If you are up to doing your own taxes and saving possibly a lot of money on an accountant, TurboTax is the number one tax software in the world. Their deluxe edition for 2018 taxes gives you the ability to calculate your state taxes as well as your federal and costs only $49 here.

Estimated Tax Temptation

For a freelancer, it can be a huge temptation to spend all the money you earn and set aside nothing for your estimated taxes each quarter. If you get behind in paying your estimated taxes one quarter, you must try to play catch-up before the end of the next quarter. If you aren’t able to catch up then, you’ll have to try to catch up the following quarter. And if you don’t pay all of your estimated taxes due by the April 15 tax filing deadline, you probably will have to go on a payment plan with the IRS until you’ve caught up. Now you will find yourself paying even more than if you’d made your quarterly estimated tax payments on time, because IRS payment plans include interest.

Not paying estimated taxes on time can be a very slippery and stressful slope. Don’t fall into this trap. Pay your estimated taxes in full every quarter of every year.

Woman drawing a big dollar sign on paper for very basic info about taxes for freelancers

As a freelancer, you should transfer approximately 25% of your gross income (the total income you receive) into a separate bank account each month, so that you will be sure not to spend it. This will help you easily, and without any stress, to make your quarterly estimated tax payments every year.

Most freelancers do not keep a separate bank account for their estimated taxes. It is very rare. Be one of those freelancers who does.

Taxes are so important and full of so many rules. The most important tax rule of all: Don’t be discouraged from freelancing just because you have to pay taxes yourself. No one should be discouraged from doing anything because of taxes.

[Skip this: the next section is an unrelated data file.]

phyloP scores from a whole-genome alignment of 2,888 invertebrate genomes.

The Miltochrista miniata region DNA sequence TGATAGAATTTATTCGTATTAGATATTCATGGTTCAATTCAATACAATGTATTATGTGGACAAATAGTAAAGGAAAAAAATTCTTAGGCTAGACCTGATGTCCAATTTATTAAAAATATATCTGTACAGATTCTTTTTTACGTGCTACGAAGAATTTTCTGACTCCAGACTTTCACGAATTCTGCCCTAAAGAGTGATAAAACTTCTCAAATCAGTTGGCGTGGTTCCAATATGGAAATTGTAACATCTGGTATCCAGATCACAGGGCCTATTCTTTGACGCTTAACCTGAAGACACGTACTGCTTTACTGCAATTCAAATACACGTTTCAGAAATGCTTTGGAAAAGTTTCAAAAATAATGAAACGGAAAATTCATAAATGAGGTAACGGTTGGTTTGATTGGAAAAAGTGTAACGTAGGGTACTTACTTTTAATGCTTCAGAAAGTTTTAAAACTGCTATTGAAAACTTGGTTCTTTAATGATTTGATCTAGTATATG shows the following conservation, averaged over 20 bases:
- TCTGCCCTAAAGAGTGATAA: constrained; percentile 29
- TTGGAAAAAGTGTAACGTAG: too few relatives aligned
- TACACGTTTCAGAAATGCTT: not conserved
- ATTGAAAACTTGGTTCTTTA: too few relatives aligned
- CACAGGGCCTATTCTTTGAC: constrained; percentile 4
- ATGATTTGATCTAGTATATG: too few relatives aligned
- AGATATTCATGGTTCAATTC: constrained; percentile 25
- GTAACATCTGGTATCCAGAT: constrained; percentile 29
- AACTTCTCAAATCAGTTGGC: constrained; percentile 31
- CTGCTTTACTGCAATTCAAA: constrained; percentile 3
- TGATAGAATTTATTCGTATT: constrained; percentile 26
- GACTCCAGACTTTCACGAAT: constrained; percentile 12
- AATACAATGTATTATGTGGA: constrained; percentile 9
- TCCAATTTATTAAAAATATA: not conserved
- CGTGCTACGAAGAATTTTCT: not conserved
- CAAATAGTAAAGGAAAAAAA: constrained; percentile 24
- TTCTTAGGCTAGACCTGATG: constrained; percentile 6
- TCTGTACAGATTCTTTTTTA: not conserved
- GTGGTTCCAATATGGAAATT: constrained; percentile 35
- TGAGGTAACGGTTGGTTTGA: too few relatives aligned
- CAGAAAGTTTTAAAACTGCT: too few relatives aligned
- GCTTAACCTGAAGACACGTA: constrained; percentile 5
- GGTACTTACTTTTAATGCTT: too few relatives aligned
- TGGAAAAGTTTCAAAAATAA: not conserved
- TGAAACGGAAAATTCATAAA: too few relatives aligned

(Remember, below are the links to all the state tax departments in the United States so you don’t have to google to find yours. I did it for you. 🙂 )

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State Tax Department Websites for All 50 States and the District of Columbia

Alabama state tax department

Alaska state tax department

Arizona state tax department

Arkansas state tax department

California state tax department

Colorado state tax department

Connecticut state tax department

Delaware state tax department

District of Columbia tax department

Florida state tax department

Georgia state tax department

Hawaii state tax department

Idaho state tax department

Illinois state tax department

Indiana state tax department

Iowa state tax department

Kansas state tax department

Kentucky state tax department

Louisiana state tax department

Maine state tax department

Maryland state tax department

Massachusetts state tax department

Michigan state tax department

Minnesota state tax department

Mississippi state tax department

Missouri state tax department

Montana state tax department

Nebraska state tax department

Nevada state tax department

New Hampshire state tax department

New Jersey state tax department

New Mexico state tax department

New York state tax department

North Carolina state tax department 

North Dakota state tax department

Ohio state tax department 

Oklahoma state tax department

Oregon state tax department

Pennsylvania state tax department

Rhode Island state tax department

South Carolina state tax department

South Dakota state tax department

Tennessee state tax department

Texas state tax department

Utah state tax department

Vermont state tax department

Virginia state tax department 

Washington state tax department

West Virginia state tax department

Wisconsin state tax department

Wyoming state tax department